Consistent orientation of long reads
For perfect data it is possible to consistently determine the reading direction of each read relative to the genome from which it derives. This is not necessarily the case in reallife data. The relative orientation of two reads is implicitly determined by the relative orientation of overlapping reads, i.e., by the signature \(\theta (r_1,r_2)\) of the edge \(r_1r_2\in E(G)\). To formalize this idea we consider a subset \(D\subseteq E(G)\) and define the orientation of D as \(\theta (D):=\prod _{r_1r_2\in D} \theta (r_1,r_2)\). For a disjoint union of two edge sets D and \(D'\) we therefore have
and, more generally, their symmetric different \(D\oplus D'\) satisfies \(\theta (D\oplus D')=\theta (D)\theta (D')\) since the edges in \(D\cap D'\) appear twice in \(\theta (D)\theta (D')\) and thus each of these edges contributes a factor \((\pm 1)^2=1\).
Definition 2
Two vertices \(r_1,r_2\in V(G)\) are orientable if \(\theta (P)=\theta (P')\) holds for any two paths P and \(P'\) connecting \(r_1\) and \(r_2\) in G. We say that G is orientable if all pairs of vertices in G are orientable.
Lemma 3
G is orientable if and only if every cycle C in G satisfies \(\theta (C)=1\).
Proof
Let \(r,r'\) be two vertices of G and write \({\mathscr {C}}(r,r')\) for the set of all cycles that contain r and \(r'\). If \(r=r'\) or \({\mathscr {C}}(r,r')=\emptyset \), then r and \(r'\) are orientable by definition. Now assume \(r\ne r'\), \({\mathscr {C}}(r,r')\ne \emptyset \), and consider a cycle \(C\in {\mathscr {C}}(r,r')\). Clearly, C can be split into two edgedisjoint path \(C_1\) and \(C_2\) both of which connect r and \(r'\). If r and \(r'\) are orientable, then \(\theta (C_1)=\theta (C_2)\) and thus \(\theta (C)=\theta (C_1)\theta (C_2)=1\). If r and \(r'\) are not orientable, then there is a pair of paths \(P_1\) and \(P_2\) connecting r and \(r'\) such that \(\theta (P_1)=\theta (P_2)\). Since
is an edgedisjoint union of cycles \(C_i\) we have \(1 = \theta (P_1)\theta (P_2)=\prod _{i=1}^{k} \theta (C_i)\) and thus there is least one cycle \(C_i\) with \(\theta (C_i)=1\) in G. \(\square \)
The practical importance of Lemma 3 is the implication that only a small set of cycles needs to be considered, because every cycle in G can be obtained as an \(\oplus \)sum of cycles in a cycle basis [34, 35]. Every graph G with c connected components has a cycle basis comprising \(EVc\) cycles. Particular cycles bases, known as Kirchhoff bases, are obtained from a spanning tree T of G as the set \({\mathscr {B}}\) of cycles \(C_e\) consisting of the edge \(e\in E\setminus T\) and the unique path in T connecting the endpoints of e [36]. Every cycle C of G can then be written as \(C = \bigoplus _{e\in C\setminus T} C_e\), see e.g. [35].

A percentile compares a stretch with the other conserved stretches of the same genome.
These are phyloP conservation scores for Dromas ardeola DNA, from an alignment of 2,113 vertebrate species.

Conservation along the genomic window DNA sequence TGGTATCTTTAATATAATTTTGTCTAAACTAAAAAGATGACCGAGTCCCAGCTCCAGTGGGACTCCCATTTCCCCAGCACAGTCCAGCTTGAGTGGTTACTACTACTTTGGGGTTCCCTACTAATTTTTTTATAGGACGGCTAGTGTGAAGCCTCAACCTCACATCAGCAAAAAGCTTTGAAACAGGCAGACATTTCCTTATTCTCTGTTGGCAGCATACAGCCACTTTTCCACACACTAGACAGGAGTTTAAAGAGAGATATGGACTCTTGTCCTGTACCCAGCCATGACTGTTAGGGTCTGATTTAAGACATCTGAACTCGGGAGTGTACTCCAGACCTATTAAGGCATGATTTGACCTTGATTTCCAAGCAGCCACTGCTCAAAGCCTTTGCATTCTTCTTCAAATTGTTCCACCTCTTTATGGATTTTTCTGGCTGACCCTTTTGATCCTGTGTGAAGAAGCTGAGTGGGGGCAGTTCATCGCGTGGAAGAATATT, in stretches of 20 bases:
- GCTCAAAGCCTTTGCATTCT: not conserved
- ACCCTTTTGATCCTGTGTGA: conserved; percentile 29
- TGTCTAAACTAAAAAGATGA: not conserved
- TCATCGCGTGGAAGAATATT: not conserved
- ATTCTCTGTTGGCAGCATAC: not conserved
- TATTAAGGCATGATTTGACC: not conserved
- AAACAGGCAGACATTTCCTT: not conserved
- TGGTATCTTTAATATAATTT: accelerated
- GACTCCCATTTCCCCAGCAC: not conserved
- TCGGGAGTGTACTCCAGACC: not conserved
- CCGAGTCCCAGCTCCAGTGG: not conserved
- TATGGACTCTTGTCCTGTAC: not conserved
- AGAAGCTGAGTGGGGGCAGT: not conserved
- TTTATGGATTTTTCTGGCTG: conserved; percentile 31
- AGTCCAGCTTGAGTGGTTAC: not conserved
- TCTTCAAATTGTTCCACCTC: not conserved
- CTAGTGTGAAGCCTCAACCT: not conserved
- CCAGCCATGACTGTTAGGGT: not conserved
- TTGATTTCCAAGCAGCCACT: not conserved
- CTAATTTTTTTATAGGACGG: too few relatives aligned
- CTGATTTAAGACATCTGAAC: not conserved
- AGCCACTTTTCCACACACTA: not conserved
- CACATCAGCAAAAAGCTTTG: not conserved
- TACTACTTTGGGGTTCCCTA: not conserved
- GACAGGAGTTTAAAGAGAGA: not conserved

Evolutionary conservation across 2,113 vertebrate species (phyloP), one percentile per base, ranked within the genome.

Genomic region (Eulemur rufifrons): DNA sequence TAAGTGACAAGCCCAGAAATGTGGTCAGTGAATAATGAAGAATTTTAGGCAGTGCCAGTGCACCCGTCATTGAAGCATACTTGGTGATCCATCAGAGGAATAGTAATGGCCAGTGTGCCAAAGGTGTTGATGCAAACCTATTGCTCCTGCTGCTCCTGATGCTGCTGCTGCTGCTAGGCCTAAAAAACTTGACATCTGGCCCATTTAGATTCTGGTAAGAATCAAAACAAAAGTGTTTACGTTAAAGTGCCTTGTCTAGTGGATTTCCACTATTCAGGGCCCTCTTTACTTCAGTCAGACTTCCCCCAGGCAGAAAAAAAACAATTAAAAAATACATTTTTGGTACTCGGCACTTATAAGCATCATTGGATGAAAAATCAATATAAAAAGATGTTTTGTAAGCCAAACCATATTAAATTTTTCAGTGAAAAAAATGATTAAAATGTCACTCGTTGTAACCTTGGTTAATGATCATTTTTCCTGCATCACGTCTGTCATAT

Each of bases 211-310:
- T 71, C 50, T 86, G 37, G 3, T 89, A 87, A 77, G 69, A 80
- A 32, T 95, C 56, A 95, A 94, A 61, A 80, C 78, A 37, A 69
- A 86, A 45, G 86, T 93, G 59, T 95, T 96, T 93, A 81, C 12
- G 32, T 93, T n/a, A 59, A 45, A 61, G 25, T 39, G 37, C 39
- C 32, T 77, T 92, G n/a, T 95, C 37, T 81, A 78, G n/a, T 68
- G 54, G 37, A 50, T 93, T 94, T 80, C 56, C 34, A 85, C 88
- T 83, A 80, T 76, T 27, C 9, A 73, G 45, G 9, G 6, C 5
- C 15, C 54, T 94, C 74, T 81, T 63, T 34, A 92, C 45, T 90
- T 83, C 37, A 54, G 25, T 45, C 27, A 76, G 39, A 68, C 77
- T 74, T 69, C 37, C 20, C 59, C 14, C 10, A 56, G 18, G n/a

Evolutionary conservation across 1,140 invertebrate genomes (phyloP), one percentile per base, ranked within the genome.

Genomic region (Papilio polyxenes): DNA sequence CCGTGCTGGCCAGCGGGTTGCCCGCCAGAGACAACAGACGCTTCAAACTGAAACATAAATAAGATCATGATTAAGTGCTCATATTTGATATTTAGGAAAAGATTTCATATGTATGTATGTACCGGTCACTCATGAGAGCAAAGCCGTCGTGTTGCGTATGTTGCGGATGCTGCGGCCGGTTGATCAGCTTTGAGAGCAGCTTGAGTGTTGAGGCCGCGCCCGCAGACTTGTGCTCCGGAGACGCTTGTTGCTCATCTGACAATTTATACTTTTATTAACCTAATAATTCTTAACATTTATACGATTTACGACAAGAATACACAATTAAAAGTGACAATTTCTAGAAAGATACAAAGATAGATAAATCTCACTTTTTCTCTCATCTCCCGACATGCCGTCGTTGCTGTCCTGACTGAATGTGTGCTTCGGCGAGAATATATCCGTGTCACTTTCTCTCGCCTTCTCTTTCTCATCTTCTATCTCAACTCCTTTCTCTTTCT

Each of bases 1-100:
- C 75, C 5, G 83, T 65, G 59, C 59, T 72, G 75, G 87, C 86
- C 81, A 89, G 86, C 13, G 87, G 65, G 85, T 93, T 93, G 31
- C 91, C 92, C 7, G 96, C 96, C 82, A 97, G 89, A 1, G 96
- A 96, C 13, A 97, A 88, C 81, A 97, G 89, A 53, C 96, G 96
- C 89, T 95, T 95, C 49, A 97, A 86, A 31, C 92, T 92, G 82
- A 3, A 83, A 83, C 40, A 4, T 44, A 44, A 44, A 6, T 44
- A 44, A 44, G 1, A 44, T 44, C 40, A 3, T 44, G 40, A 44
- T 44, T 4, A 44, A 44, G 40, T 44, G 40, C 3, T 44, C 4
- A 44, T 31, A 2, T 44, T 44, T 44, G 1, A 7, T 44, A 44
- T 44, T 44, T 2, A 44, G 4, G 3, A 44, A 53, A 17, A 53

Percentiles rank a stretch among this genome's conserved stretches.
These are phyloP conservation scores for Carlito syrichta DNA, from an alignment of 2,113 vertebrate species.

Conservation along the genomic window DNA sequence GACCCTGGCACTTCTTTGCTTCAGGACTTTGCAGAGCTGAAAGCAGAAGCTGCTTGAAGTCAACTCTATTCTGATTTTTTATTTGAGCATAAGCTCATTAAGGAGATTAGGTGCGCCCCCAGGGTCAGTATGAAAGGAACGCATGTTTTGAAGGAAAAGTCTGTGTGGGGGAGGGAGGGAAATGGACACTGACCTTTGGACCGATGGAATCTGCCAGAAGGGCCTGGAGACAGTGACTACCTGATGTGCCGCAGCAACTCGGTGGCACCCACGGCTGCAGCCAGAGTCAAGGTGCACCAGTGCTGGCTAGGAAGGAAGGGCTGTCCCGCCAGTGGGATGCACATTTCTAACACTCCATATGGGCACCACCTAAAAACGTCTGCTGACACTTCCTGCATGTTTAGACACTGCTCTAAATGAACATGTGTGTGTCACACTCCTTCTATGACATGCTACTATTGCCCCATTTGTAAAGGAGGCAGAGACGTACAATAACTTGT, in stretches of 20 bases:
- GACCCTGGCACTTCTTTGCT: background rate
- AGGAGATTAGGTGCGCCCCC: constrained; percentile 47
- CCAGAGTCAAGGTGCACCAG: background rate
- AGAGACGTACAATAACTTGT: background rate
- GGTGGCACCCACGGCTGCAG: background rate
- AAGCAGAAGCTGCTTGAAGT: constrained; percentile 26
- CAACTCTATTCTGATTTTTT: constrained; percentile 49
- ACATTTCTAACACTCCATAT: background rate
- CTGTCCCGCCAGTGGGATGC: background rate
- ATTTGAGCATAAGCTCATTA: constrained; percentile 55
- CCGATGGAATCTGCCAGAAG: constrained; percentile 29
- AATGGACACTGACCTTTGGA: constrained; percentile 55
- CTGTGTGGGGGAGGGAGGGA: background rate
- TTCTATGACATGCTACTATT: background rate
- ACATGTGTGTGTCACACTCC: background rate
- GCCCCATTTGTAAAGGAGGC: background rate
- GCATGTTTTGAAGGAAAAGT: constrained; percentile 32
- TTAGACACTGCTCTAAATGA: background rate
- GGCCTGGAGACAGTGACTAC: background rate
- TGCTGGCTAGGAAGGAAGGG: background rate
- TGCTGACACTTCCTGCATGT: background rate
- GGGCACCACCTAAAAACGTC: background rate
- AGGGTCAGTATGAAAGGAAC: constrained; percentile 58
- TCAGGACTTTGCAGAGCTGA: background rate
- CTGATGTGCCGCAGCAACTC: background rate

Theorem 4
Let G be a graph with signature \(\theta :E(G)\rightarrow \{1,1\}\) on its edges, and let \({\mathscr {B}}\) be a cycle basis of G. Then G is orientable if and only if \(\theta (C)=1\) for all \(C\in {\mathscr {B}}\).
Proof
The theorem follows from Lemma 3 and the fact that every cycle C in G can be written as an \(\oplus \)sum of basis cycles, i.e., \(\theta (C)=1\) for every cycle in C if and only if \(\theta (C')=1\) for every basis cycle \(C'\in {\mathscr {B}}\). \(\square \)
Thm. 4 suggests the following, conservative heuristic to extract an orientable subgraph from G:
 (1):

Construct a maximum weight spanning tree \(T_G\) of G by using the \(\Omega \)scores as edge weights. Tree \(T_G\) can easily be obtained using, e.g., Kruskal’s algorithm [37].
 (2):

Construct a Kirchhoff cycle basis \({\mathscr {B}}\) from \(T_G\).
 (3):

For every cycle \(C\in {\mathscr {B}}\), check whether \(\theta (C)= 1\). If so, find the \(\Omega \)minimum weighted edge \({\hat{e}} \in C\) and remove it from E(G) and (possibly) from \(T_G\) if \({\hat{e}}\in E(T_G)\).
We delete the offending edge because it is very unlikely that the preprocessing correctly identified that two long reads overlap but failed to determine the correct relative orientation. The edge deletion is simplified by the following observation:
Lemma 5
If T is maximal \(\Omega \)weight spanning tree of T and end e is a nontree edge, then \(\Omega (e)=\min _{e'\in C_e} \Omega (e')\).
Proof
Let \(e'\in C_e\setminus \{e\}\) by a tree edge in the cycle \(C_e\). Then \(T'=T\setminus \{e'\}\cup \{e\}\) is again a spanning tree of G since the vertex set \(V(C_e)\) is still connected and \(T'\) contains not cycle. Its weight it weight is \(\Omega (T')=\Omega (T)\Omega (e')+\Omega (e)\le \Omega (T)\), since T is a maximum weight spanning tree by assumption. Thus \(\Omega (e)\le \Omega (e')\), i.e., e has minimum \(\Omega \)weight. \(\square \)